Kevin Hartnell-“CC BY-SA 4.0” (creative commons music) on FMA!

OHR_CC_300pxKevin Hartnell – “CC BY-SA 4.0”

(a collection of music released under a creative commons license on FMA)

Over the years I have amassed a large number of tracks that didn’t seem to go anywhere once they were completed, or almost completed. Rather than leave them parked on a hard drive, I decided to turn them loose and submit them for possible inclusion on the Free Music Archive website. I assembled a collection of twenty-one tracks and sent in the submission. They were accepted five days ago and are available now for streaming or download.

For those unfamiliar with creative commons licensing, it’s a license you can append to your work that, depending upon which license you choose, can allow others to use your work without payment and even without credit if you choose. Why give it away for free? Well, in this case, the music was just sitting around without any particular application outside of providing me with a creative outlet. Some of it had been written years ago and didn’t go anywhere. With that in mind, why not turn it loose and see if it helps out others? So far there have been almost five-thousand downloads, so maybe they are already being put to use.

You can find the tracks here:

If you are looking for music to use in audio dramas, podcasts, films, youtube videos, games, commercials, or anything else you can think of, the Free Music Archive may be an excellent resource for you, especially if you don’t have the budget to pay for music.

Support creativity, support the arts, support each other!

Audio Drama Production Podcast Ep. #49-Composing Music For Audio Drama

cropped-audiodrama-546705c8_site_iconAudio Drama Production Podcast Interview: Ep. #49-Composing Music For Audio Drama

It was in the 70s when I first heard audio drama. I remember sitting in the car with my dad, parked in the driveway, sitting on the edge of the seat, while listening to the remaining moments of an episode of CBS Radio Mystery Theater. For those already familiar with the show, you will already know it is hard to forget the sound of the creaking door, the creepy music, and the unforgettable voice of E.G. Marshall.  Fortunately for me, my father didn’t mind me enjoying scary stories at such a young age. One of my fondest memories with him is going to see “The Shining” together. While the film may have scarred me for life, it became my favorite film of all-time and instilled in me a love for horror films, and more significantly, fostered my love for film music (particularly anything scary and/or retro electronic). These two things merged together over time into composing music for audio drama. Speaking of…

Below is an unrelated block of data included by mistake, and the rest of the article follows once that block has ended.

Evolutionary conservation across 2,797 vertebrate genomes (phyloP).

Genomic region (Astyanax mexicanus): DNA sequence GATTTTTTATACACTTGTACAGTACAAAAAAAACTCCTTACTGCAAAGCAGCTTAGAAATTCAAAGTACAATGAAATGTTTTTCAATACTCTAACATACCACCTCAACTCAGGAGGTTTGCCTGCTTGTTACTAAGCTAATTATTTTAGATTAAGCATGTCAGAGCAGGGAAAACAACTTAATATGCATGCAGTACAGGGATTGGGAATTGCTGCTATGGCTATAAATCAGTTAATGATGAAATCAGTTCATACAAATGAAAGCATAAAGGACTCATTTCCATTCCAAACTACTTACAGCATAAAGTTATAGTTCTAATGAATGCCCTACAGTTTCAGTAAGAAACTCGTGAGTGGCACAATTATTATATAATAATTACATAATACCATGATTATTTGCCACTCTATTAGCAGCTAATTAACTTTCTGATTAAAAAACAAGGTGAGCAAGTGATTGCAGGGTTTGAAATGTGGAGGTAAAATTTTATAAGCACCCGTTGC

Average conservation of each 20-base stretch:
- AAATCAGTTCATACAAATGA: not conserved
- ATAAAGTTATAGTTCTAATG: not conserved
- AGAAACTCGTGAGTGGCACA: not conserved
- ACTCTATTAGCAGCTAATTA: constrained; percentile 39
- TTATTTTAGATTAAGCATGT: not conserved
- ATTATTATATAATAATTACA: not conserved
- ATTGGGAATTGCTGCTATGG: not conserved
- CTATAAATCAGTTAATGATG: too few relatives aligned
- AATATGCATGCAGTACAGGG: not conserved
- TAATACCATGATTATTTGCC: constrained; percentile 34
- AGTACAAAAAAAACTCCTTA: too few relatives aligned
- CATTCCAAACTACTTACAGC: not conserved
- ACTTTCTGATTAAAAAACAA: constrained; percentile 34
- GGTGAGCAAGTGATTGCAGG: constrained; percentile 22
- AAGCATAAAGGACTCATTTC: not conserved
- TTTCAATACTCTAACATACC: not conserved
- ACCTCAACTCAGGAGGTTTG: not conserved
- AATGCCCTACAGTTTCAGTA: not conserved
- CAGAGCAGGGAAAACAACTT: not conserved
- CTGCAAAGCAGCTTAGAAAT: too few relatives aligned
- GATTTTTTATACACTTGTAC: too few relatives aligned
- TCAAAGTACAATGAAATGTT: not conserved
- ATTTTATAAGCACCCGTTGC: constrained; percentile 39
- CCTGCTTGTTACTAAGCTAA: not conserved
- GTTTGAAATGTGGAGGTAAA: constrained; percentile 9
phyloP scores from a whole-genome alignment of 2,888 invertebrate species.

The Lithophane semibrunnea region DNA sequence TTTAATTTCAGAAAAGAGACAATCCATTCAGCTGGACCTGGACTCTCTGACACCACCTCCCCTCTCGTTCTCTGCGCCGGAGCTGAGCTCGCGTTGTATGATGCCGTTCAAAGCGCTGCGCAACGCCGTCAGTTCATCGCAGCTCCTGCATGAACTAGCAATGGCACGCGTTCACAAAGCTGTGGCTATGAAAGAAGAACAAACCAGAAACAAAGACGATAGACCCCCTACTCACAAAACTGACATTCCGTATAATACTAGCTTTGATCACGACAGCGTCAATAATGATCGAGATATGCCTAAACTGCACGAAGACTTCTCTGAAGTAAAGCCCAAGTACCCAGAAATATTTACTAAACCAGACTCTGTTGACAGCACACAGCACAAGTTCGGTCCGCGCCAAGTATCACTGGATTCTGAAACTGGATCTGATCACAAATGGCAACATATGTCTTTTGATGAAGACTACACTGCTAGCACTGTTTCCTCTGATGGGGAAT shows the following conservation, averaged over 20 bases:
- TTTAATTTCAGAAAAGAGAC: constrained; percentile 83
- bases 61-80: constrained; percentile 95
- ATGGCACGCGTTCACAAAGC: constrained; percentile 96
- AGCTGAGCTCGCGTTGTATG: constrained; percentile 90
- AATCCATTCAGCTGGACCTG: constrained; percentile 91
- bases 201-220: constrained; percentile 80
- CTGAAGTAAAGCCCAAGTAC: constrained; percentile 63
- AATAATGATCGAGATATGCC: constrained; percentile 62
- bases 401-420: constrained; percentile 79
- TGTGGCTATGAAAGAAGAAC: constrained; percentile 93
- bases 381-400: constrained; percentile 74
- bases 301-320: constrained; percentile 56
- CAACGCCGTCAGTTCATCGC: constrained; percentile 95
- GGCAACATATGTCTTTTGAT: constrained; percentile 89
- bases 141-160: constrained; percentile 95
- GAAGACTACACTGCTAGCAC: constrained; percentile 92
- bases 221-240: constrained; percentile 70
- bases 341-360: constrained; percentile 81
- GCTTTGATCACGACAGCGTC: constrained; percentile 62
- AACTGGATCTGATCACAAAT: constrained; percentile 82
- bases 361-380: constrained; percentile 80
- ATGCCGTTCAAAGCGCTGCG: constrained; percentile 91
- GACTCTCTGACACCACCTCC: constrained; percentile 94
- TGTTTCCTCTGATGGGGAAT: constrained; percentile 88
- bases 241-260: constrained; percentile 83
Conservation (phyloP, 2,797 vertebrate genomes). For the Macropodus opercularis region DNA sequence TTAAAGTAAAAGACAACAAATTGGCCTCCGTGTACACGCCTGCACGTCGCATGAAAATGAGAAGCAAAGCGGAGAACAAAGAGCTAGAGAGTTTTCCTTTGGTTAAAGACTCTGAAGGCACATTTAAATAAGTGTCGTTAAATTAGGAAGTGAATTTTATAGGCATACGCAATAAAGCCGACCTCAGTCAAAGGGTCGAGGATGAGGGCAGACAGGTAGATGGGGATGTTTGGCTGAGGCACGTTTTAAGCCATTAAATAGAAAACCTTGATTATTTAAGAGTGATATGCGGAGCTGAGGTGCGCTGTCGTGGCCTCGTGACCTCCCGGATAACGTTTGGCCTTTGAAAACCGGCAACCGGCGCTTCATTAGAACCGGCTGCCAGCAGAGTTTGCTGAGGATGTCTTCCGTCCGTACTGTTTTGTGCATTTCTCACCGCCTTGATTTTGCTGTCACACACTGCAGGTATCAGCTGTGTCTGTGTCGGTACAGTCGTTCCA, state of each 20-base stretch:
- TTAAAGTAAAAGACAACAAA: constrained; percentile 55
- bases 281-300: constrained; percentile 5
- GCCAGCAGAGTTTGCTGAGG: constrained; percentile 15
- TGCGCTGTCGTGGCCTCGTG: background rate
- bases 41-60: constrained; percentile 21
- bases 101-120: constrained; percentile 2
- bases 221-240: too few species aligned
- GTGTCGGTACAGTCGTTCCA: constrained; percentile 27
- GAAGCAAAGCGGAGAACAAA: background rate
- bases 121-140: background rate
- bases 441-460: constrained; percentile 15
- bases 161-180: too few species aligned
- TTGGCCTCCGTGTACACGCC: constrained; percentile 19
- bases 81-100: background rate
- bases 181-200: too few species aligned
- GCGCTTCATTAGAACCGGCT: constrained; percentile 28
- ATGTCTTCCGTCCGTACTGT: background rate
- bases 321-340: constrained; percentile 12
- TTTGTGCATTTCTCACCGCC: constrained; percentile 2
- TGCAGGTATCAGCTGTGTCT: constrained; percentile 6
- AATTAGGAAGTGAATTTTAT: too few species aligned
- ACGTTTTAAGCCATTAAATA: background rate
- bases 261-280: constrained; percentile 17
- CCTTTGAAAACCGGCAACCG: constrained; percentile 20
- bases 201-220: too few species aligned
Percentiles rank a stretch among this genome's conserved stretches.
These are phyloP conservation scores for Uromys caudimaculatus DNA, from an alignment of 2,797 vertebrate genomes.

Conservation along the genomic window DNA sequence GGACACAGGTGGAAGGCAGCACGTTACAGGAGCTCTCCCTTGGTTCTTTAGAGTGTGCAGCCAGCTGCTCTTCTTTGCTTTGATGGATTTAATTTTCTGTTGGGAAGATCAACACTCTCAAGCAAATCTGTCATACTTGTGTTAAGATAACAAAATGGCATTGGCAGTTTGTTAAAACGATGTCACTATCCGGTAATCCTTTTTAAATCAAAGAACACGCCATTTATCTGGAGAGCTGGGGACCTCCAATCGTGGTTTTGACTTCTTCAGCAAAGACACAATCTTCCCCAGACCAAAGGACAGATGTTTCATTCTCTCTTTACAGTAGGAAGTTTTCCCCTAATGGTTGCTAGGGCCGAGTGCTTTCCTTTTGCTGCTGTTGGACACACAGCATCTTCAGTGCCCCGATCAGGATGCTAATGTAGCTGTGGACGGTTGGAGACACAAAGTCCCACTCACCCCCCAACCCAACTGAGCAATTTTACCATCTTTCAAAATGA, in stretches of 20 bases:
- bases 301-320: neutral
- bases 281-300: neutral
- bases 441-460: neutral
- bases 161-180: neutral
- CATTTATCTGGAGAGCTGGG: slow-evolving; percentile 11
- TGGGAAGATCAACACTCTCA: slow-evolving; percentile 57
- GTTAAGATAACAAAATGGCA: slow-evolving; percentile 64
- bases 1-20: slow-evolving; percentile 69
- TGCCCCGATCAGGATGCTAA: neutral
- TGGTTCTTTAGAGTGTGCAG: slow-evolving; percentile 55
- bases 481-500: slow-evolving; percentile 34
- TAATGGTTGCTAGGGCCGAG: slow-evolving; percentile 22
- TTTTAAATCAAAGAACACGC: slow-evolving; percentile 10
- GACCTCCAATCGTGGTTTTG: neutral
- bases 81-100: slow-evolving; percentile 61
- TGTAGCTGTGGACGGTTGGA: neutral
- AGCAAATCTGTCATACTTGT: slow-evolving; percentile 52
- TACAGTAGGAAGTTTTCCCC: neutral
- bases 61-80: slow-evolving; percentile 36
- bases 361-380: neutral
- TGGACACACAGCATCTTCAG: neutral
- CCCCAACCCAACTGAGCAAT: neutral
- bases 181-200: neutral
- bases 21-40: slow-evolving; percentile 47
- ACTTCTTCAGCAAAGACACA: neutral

I was recently interviewed by the Audio Drama Production Podcast, an informative and entertaining podcast created by Matthew McLean and Robert Cudmore, that discusses subjects related to all things related with the production of audio drama. Both gentlemen have a great sense of humor and it was a pleasure to be on the show. We discuss composing for audio drama, how I got started, gear, influences, tips for new composers, and more. The episode also includes an interview with the ubiquitous, highly prolific, and talented Kevin MacLeod from You can hear both interviews at the link below.

For those interested in hearing my latest work in audio drama composition, check out the entertaining and horrific Campfire Radio Theater series.

Kevin Hartnell, composing music for audio drama
Photo courtesy of MJ Hartnell


A Musician Possessed

The Nine Muses

I like to say that being a musician is like being possessed. Once it is in your blood, it is there to stay, and the only way to “exorcise” it is by playing music. It can, and will, haunt you for the rest of your life if you try to cast it aside and the harder you try to repress it, the stronger the force it will exert upon you.

Once you pick up your instrument and begin to play, it turns from a malevolent “spirit” into a benevolent muse.

“There is no place for grief in a house which serves the Muse.” – Sappho

My Top 20 List of Film and Television Soundtracks From 1970-1980

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 My Top 20 Film & Television Soundtracks From 1970-1980

(with a focus on horror, science fiction, and fantasy)

On rare occasions, when I am not making music, I have time to listen. When I listen, it is generally to radio plays. I also enjoy listening to soundtracks. There were a lot of great films made in the 70’s and 80’s and, as you would expect, some great music was created to go along with them. Of course, there is no guarantee that a great film will have a great score. Sometimes you can find great music in a bad film.  Whatever the case, there are many excellent films out there to enjoy and just as many fascinating soundtracks and scores to listen to.

I have enjoyed horror films and the music contained therein since I was a kid. Speaking of my childhood…the first film I remember seeing (not at home) was “Escape To Witch Mountain” at a drive-in theater in 1975.  They also played Pink Panther cartoons that night. While none of the music from “Escape To Witch Mountain” stuck with me, the theme from the Pink Panther cartoons certainly did.  It wasn’t the beginning of my life-long love affair with film and television music though.  That happened when I heard the theme from “The Twilight Zone.” There was a lot of great music in “The Twilight Zone” created by incredibly talented artists like Nathan Van Cleave, Jerry Goldsmith, Fred Steiner, and Bernard Hermann, just to name a few.

Jerry GoldsmithJerry Goldsmith
Fred SteinerFred Steiner
Nathan Van CleaveNathan Van Cleave
Bernard HermannBernard Hermann











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